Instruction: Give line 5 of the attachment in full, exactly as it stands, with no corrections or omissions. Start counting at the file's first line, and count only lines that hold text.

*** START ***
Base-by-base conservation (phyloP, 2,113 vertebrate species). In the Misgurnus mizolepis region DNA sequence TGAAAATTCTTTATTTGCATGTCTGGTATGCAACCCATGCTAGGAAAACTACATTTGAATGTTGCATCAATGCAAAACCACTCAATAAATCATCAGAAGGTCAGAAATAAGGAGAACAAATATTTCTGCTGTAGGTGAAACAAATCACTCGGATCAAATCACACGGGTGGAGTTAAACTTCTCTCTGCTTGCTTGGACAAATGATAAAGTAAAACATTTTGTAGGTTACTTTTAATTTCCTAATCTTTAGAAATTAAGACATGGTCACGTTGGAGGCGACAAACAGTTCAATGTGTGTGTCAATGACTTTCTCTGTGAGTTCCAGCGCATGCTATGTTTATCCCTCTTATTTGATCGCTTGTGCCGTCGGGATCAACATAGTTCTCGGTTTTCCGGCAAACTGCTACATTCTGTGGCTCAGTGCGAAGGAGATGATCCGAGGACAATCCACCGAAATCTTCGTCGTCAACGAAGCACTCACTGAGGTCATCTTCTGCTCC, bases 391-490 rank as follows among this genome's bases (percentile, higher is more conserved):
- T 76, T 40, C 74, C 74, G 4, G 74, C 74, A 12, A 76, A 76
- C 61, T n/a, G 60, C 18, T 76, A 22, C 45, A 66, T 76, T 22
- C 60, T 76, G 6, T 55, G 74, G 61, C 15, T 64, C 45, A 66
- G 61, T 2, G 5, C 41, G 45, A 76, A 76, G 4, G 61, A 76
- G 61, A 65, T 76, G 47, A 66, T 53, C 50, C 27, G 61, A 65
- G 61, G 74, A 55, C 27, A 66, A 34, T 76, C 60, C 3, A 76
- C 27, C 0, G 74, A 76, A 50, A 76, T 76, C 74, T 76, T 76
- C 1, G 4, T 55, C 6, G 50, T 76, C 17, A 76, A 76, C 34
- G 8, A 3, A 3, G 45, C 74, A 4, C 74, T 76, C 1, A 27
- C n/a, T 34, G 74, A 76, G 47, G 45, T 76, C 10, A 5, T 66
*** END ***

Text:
- G 61, T 2, G 5, C 41, G 45, A 76, A 76, G 4, G 61, A 76